This new, mixed-use development transforms an entire urban block between the King’s Cross and Camden Town areas of central London. It’s on a historically industrial site, and now forms part of the city’s emerging Knowledge Quarter. The design is led by architect Caruso St John, for developer W.RE.
A new mixed-use development for London’s emerging Knowledge Quarter.
The scheme introduces a seven-storey office building, a six-storey market-residential building and a five-storey affordable-housing building, together with a new, landscaped pedestrian realm. Light-industrial spaces are also provided throughout the ground and basement levels, to continue the site’s industrial provision for the local borough. Public retail and café spaces are also incorporated.
Architecturally, the design reflects the site’s history of industrial use. The commercial building steps back through its upper levels to integrate with the local low- and mid-rise context, while the two residential buildings incorporate transfer slabs within the first floor level, to provide the change in grid between the lower commercial spaces and the upper living areas. Within the office building, the steel structural frame forms part of the interior architecture; all of the beams, columns, connections and MEP services are detailed accordingly.
It’s all being delivered on a constrained brownfield site. There’s a thick layer of man-made ground, complete with obstructions and contaminations from the site’s prior industrial activities. The site is also located just a few metres from the Regent’s Canal, and surrounded by large-diameter Victorian sewers. AKT II’s in-house geotechnical team has provided the ground-movement assessment to de-risk the project during the early design stages, and we’ve ultimately developed all of the construction solutions together with the contractor BAM. A new, single-storey basement is introduced to help expand the above-ground functional programme.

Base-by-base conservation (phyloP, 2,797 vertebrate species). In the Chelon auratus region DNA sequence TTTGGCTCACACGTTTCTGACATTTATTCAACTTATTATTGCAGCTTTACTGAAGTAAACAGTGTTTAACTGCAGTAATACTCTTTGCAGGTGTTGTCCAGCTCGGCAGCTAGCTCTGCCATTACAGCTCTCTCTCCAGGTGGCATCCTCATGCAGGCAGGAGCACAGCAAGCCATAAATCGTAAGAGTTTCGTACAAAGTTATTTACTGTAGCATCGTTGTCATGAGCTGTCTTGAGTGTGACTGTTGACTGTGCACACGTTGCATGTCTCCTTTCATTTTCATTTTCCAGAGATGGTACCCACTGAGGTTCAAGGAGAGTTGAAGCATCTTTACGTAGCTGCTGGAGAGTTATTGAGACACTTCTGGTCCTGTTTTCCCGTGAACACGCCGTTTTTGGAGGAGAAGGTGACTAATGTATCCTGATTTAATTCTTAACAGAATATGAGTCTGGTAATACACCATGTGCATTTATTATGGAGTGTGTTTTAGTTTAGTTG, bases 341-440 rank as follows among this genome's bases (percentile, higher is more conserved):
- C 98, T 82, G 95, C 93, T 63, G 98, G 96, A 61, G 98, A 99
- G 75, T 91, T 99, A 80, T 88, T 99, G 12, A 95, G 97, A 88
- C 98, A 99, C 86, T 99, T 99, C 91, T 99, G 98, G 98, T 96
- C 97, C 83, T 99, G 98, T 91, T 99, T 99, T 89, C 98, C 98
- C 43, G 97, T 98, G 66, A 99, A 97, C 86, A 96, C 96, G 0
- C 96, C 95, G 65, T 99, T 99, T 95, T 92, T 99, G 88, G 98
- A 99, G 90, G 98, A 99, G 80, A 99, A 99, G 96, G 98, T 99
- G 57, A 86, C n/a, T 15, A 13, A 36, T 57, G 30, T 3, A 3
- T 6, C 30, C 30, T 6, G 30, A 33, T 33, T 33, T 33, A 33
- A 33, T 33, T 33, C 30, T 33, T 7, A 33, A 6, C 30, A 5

AKT II’s envelope team has developed the facades together with the architect. The concept responds to the surrounding area’s classicality and horizontality with a strong, repetitive arrangement of brick and pale masonry, together with large windows. Across all three buildings, the structure is expressed through the envelope with white, precast-concrete ‘pilaster’ columns, complete with projecting capitals at each floor level. The adjacent sandstone panels are made with a uniform, fine-grained natural stone that’s quarried in Wüstenzell (near Würzburg), in Germany.